“Balloon Boy” Takes Most Exciting Nap of All Time
(Originally published 10/16/09)
FORT COLLINS, Colo. – Falcon Heene, the 6-year-old boy feared to have been floating away in a helium balloon Friday, is safe and sound, to the relief of his parents and the millions of Twitter users who made jokes about “The Balloon Boy” before actually discovering his fate.
As if a kid named Falcon could get any stranger, his life took an unusual turn when he found himself at the center of the media spotlight following the chase of an empty helium balloon. An entourage of police, government officials, and media spent nearly 3 hours following the empty balloon, a waste of time that pales in comparison to the estimated 200 million American who followed the story with bated breath from their workplaces. Productivity fell an estimated 24%, causing the Dow Jones to dip below 10,000 for the first time in nearly four hours. And where was Balloon Boy during the entire ordeal? In a box. In his attic. Safe and sound.
“I took nap,” said Falcon.
“Well, he definitely took something, I can tell you that,” said Chuck Mallow, a member of the biological waste disposal team on site.
Sheriff Jim Alderden was very pleased with the efforts to find young Falcon. “I was extremely proud of how our team handled this emergency situation. Using over 1,500 state employees, we efficiently scoured over 200 miles of land for the boy. It was a great example of our capabilities, though, if I had to do it again, I would have started the search in the boy’s house.”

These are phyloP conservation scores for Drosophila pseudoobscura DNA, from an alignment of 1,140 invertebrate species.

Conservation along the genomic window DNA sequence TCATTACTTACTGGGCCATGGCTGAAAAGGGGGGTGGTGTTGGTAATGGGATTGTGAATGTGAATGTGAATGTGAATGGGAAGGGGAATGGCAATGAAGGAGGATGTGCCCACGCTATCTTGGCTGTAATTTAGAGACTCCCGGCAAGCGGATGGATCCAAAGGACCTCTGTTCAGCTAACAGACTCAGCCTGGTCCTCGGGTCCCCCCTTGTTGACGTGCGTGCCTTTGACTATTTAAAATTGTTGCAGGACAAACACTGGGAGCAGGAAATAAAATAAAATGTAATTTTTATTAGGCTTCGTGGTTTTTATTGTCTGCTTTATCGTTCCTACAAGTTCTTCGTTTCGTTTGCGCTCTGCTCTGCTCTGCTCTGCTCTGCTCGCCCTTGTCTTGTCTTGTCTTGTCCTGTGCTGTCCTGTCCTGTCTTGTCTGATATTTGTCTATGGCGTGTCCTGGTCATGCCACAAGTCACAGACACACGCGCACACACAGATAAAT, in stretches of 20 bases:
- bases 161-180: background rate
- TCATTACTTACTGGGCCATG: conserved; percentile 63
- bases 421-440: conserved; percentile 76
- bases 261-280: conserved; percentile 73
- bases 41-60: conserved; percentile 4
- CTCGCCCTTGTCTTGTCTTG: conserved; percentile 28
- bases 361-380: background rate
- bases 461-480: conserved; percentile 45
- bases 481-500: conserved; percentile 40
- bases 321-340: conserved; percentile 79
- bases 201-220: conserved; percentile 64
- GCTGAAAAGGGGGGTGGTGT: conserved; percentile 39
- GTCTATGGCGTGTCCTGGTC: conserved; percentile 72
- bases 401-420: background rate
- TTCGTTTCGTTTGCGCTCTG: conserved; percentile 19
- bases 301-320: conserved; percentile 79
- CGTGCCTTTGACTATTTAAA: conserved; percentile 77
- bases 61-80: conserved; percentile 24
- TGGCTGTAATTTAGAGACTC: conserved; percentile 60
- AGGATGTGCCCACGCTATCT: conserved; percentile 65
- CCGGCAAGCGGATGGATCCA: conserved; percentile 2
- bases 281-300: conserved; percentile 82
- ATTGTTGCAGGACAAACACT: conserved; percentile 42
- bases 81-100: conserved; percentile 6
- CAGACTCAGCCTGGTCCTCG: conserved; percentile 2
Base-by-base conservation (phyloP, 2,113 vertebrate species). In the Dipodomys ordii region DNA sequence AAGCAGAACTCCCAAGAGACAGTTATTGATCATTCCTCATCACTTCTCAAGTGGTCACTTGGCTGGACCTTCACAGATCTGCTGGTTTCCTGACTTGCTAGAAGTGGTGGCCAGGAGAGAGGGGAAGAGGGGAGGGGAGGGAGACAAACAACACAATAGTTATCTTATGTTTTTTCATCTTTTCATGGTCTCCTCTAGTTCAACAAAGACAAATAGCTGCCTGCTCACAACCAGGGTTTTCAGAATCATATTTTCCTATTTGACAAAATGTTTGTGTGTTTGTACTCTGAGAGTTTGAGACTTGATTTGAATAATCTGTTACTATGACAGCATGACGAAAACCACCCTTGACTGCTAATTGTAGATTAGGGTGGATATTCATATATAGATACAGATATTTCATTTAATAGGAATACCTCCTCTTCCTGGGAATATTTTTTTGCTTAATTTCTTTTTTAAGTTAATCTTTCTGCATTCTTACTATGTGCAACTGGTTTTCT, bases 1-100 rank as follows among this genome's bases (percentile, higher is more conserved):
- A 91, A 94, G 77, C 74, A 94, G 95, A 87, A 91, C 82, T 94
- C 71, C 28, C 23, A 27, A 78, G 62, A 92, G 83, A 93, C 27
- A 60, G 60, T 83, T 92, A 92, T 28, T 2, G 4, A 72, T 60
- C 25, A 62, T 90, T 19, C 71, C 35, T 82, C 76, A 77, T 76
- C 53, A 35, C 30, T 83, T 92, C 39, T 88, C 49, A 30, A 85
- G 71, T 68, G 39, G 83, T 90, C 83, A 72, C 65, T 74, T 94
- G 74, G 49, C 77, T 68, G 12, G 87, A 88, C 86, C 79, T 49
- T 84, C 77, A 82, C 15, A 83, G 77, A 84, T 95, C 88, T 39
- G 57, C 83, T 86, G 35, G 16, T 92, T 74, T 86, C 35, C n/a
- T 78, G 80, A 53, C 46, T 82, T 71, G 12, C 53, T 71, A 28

Following the discovery of the boy in his attic, the world began to wonder if the spectacle was part of an elaborate hoax by Falcon’s parents. If the accusations of deception prove to be correct, it would be a surprising twist for a family that typically keeps to themselves. Except for the two times they were on the reality TV show “Wife Swap,” their propensity to build large hovering crafts, and the bizarre YouTube videos they film of their young sons singing rap songs written by the parents, the Heene’s are not known for wanting attention.
When asked if Heene family was considered “weird” around town, a neighbor refuted the claim: “Unusual? Yes. A little eccentric? Of course. Amateur scientists who chase tornados on mopeds? Yeah, I’d call them that too. UFO investigators? They dabble. But would I call them ‘weird’? No, I wouldn’t.”
Weird or not, the Heene’s adventure brought the world together in prayer for the safety of Falcon, a three hour period of unity that has established the family as early favorites to win the next Noble Peace Prize.